I have never been as big a fan of Italian conductor Daniele Gatti as most of the world, but I have to admit there is a lot to like in his new recording of Debussy orchestral works. Where his sometimes flamboyant style can be annoying to me on occasion, he pretty much lights up the Debussy music, especially La Mer and Images, which sound effervescent and imaginative and, well, new again.
The program begins with La Mer, which French composer Claude Debussy (1962-1918) wrote in 1905 as a symbolic representation of the sea. The composer purposely meant for the first movement, “From dawn to noon on the sea,” to be less colorful and scintillating than the other movements, yet Gatti infuses it with a lovely life of its own. After a warmly atmospheric introduction, it opens up beautifully about halfway through to a rapturous melody. In the second movement, “Play of the waves,” Gatti is appropriately playful and light, the dancing waters luminescent, sparkling, and magical.
Then comes that well-known third-movement finale, “Dialogue between wind and waves,” which Gatti pulls off in splendid fashion. It’s such familiar music, it’s hard to believe anyone could do anything particularly innovative with it without upsetting Debussy’s perfectly tuned impressions. Nevertheless, Gatti does just that, managing to conjure up a sweetly rugged vision of the sea that maybe even the composer didn’t imagine. In the end, Gatti’s enthusiasm enriches the experience, making his performance of La Mer one of the more powerful and creative you’ll find. The interpretation bears comparison to those of Martinon, Karajan, Previn, and Stokowski, and that’s compliment, indeed.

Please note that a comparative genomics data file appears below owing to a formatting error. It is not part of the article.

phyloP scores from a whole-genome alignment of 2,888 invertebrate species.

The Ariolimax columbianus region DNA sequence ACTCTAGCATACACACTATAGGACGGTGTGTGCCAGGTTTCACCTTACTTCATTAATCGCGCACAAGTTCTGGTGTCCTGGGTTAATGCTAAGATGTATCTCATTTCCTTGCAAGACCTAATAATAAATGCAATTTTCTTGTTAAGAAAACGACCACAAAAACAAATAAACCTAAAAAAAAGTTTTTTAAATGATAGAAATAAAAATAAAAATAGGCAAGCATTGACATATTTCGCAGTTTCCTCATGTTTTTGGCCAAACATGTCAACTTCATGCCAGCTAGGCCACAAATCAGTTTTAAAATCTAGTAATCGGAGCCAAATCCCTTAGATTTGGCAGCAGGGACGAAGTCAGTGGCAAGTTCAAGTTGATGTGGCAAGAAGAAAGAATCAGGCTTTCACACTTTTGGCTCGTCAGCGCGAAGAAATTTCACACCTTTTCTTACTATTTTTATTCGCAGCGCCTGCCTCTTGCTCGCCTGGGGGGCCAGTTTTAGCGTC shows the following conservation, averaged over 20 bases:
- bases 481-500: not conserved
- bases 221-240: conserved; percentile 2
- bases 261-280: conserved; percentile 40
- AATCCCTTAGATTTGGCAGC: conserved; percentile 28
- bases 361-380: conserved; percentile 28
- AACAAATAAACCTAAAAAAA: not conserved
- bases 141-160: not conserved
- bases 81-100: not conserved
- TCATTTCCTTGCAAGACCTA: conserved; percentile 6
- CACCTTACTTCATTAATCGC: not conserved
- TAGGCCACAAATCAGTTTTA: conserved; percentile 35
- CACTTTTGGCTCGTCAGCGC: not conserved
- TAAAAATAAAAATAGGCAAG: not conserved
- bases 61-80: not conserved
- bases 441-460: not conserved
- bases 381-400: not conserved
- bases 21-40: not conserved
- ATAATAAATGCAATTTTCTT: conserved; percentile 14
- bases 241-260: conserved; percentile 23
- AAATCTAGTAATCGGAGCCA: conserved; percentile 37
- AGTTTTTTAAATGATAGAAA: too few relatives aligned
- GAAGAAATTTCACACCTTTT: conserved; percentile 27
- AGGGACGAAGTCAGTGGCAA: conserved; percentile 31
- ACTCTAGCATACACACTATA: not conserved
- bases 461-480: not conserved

Accompanying La Mer, we find a rendering of Prelude a l’apres-midi d’un faune that isn’t quite as ethereal, dreamlike, or sensuous as those of Karajan or Martinon, but it is a solidly vivid characterization and should not disappoint Debussy fans.
After that, we get the Images for Orchestra, based on work Debussy wrote for piano. The composer intended the Images to be less impressionistic than La Mer, more precise in style and meaning, which Gatti understands. He fills his performance with energy, to be sure, yet it is well-directed energy without an ounce of flab to the reading. There is no romanticizing here, nothing soft or vague. Whether it fully captures the Spanish idiom it reflects is a matter of taste, I suppose, but I found it full of flavor, if in its structured, glowingly ardent presentation.
The sound, recorded in the Salle Lieberman, Opera Bastille, Paris, and Alfortville, France, in 2011, is almost ideal for these works. In the La Mer and Preludes it’s delicate and open, with a wide, deep stereo separation; good tonal balance; a clean, natural lower midrange; and a moderately resonant acoustic. There is a slight forwardness to the upper mids, but it’s mild. While bass could be a bit stronger, dynamics are fine. The Images benefit from even greater impact and more sharply focused definition than La Mer, which is as it should be. Both venues suit the varying temperaments of the music.